The release of salaries of BBC stars earning more than £150,000 has inevitably, and rightly, provoked a debate about the gender pay gap. Prior to the release it was revealed that only a third of the 96 people on the list are women and the full numbers show an even more unequal picture. There are just two women, Claudia Winkleman and Fiona Bruce, in the top 10. John Humphrys comes in at number five on between £600,000 – £650,000, but his Today co-presenter Sarah Montague doesn’t even make it over the £150,000 threshold.
The Beeb talks a good talk about diversity and equality, and is trying to walk the walk as well. It has stringent targets and monitoring programmes covering gender, ethnicity, sexuality and disability, and has recently made renewed efforts to get women into senior roles. Yet the figures show there is still a long way to go, as least when it comes to what women are paid compared to their male counterparts.
Yet as we pore over the earnings of household names, it’s worth remembering the real reasons why the BBC has been told to reveal what they earn.
David Cameron’s government initially told the BBC it would have to publish the salaries of all those stars earning more than £450,000 during negotiations over a new 11-year Royal Charter, the mechanism through which it is run at arm’s length from the state. When Theresa May took power, that figure was lowered to £150,000 – which Culture Secretary Karen Bradley insisted brings the corporation in line with the civil service.
This argument would hold more weight if the BBC did not already publish the salaries (and expenses) of all managers who earn more than that figure (set, as it so often is, at the level of the Prime Minister’s salary). Those people – around 100 of them – are the real civil servants at the BBC. They are the people who make the key decision about how the corporation pursues its public service mandate.
Star presenters and journalists are a different kettle of fish altogether. They are not deciding how the corporation is run, they are, an admittedly vital, ingredient in producing the BBC’s programmes. The suggestion that because they are working for an organisation funded by the license fee they should be subjected to a greater level of pay transparency than those working for the commercial sector stems from the same place as the argument by Tory MPs and others that the BBC should leave popular shows such as Strictly Come Dancing to ITV or Channel 4.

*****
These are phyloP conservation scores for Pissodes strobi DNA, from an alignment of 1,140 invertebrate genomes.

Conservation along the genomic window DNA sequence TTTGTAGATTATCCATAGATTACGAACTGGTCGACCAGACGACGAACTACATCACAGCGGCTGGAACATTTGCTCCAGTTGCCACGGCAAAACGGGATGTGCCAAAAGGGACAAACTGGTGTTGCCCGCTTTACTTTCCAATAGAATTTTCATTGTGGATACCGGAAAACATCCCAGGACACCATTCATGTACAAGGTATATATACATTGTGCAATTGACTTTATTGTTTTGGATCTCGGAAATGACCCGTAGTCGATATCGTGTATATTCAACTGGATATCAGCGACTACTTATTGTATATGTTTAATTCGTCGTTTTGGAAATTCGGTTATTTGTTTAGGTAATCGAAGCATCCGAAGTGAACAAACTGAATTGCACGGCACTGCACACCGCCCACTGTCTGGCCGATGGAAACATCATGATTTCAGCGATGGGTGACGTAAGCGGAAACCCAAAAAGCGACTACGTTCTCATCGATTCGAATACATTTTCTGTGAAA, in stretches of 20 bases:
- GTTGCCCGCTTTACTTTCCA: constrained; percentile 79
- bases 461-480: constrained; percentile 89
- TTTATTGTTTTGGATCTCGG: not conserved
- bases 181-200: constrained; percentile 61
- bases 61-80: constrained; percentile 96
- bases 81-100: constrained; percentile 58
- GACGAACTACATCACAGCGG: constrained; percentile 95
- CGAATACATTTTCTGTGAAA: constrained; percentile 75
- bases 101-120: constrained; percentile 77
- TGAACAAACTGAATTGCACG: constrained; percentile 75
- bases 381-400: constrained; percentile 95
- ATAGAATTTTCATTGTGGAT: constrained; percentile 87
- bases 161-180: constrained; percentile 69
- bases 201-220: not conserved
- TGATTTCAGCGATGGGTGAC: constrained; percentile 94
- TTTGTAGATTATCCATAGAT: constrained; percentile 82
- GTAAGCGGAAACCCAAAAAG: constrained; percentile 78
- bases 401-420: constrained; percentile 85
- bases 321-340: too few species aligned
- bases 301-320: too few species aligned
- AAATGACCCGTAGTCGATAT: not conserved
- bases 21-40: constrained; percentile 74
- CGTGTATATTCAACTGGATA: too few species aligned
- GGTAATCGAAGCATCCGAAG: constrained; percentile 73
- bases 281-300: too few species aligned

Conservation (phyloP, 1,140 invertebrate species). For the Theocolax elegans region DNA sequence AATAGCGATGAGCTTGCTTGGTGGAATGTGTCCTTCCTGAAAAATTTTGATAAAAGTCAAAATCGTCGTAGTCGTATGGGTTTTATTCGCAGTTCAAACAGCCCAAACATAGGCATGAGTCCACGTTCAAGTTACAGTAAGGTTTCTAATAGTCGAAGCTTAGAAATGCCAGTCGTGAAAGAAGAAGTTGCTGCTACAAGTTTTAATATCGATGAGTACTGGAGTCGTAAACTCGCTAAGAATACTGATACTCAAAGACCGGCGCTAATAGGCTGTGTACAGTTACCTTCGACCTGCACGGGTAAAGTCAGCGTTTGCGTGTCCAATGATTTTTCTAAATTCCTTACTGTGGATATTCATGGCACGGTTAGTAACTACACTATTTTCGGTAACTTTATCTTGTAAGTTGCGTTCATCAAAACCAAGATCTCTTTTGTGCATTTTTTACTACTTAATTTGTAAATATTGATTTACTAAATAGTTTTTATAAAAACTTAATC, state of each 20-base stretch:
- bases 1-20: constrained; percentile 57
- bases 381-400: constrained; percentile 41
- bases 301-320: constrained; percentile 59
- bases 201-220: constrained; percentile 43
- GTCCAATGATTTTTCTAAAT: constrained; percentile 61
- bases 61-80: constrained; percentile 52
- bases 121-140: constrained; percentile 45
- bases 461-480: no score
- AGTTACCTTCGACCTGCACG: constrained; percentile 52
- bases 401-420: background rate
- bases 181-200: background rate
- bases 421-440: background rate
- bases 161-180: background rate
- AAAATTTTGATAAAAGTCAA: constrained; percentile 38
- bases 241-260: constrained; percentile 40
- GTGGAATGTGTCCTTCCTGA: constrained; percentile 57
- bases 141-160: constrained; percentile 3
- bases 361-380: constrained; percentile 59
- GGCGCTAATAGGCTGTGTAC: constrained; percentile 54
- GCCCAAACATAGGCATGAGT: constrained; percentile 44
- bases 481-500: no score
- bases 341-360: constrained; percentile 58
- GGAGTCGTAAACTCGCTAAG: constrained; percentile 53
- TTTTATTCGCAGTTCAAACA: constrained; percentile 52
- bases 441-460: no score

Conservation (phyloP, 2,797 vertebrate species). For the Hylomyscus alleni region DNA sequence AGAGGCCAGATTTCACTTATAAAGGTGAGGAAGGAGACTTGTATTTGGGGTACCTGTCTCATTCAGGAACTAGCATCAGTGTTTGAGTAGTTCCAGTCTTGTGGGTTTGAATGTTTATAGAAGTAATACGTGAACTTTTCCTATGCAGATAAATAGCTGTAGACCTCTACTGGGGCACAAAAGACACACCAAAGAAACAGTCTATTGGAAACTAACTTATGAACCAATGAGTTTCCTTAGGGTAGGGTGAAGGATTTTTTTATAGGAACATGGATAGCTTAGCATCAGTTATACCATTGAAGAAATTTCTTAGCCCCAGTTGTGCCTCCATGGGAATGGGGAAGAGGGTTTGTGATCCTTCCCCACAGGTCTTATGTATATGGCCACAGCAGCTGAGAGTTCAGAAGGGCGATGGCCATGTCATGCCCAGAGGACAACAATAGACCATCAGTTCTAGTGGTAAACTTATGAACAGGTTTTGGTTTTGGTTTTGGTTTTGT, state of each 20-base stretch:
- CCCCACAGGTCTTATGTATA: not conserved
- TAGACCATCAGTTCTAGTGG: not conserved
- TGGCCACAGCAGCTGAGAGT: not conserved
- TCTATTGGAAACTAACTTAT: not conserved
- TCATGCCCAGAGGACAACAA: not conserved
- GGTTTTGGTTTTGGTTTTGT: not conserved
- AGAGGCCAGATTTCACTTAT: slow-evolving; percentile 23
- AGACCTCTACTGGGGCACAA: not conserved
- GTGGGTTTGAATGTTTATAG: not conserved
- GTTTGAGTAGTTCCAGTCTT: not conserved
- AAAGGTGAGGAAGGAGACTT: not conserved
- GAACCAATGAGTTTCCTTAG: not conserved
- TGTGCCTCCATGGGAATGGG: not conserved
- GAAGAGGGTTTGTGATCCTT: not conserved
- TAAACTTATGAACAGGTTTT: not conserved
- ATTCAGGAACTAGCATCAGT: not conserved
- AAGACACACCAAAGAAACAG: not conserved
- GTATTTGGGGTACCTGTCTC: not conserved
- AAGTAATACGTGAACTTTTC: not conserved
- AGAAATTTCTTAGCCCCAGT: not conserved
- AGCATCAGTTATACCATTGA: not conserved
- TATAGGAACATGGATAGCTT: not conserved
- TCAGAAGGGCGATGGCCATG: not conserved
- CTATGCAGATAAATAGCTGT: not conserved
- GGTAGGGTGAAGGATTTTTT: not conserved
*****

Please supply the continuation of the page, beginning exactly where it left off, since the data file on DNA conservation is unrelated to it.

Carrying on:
As BBC director-generals past and present, and many others across the broadcasting industry, have argued, revealing stars’ pay puts the BBC at a huge disadvantage to other broadcasters. It will inflate the cost of hiring the best people and biggest names as they compare themselves to others and angle for whatever they think they are worth. It will also allow rivals to know exactly what sort of pay offer is likely to enable them to lure away the BBC’s best talent. The BBC already has a policy of pay restraint, and while some like Gary Lineker – the second highest earner on over £1.75m – say they have turned down larger sums to stay with the corporation, others will be more easily poached. As the press gleefully lay into those they deem unworthy of their pay packets, it will let everyone else in the industry know that taking a lucrative job on a BBC programme will paint a target on your back that could be avoided by taking the same money elsewhere.
The truth is it’s impossible to separate most attempts to change the way the BBC operates from the politics of those doing it. The BBC is seen as hideously biased by many of those on both the left and the right, but large chunks of the right also object to a popular state broadcaster in principle. Alongside the NHS, it is a visible and loved publicly-funded institution. A standing rebuke to the idea the state can’t get anything right and everything should be left to the market.
As my colleague Stephen Bush has written, revealing pay packets is designed to weaken public affection for the broadcaster – to turn love for familiar faces on their favourite programmes into disgust with “fat-cat luvvies” ripping off the licence fee payer. That’ll certainly be the line pushed by much of the press, which also appears to have suddenly become very concerned about the comparative pay of the BBC’s women, just days after complaining bitterly about the 13th Doctor Who being played by one.
Both the Telegraph and the Daily Mail have regularly employed journalists whose primary role was to find negative stories about the corporation. That these organisations have a commercial incentive to do down the BBC (none more so than the Times and Sun, who are ultimately owned by a man trying to take complete control of Sky, Rupert Murdoch) is a widely understood factor in their obsession, even if they rarely declare it.
The government may well have overestimated how much damage revealing big pay cheques will really do. The assumption people who appear on TV are raking it in is already pretty widespread. But the long-term damage of making it harder for the BBC to hire and hold on to stars who the public want to watch will undermine its programming, and, eventually, make it less popular.
So while the debate about who makes what and why is an important one, let’s not forget that the people who started it are more interested in seeing a weaker, less loved and less enjoyable BBC.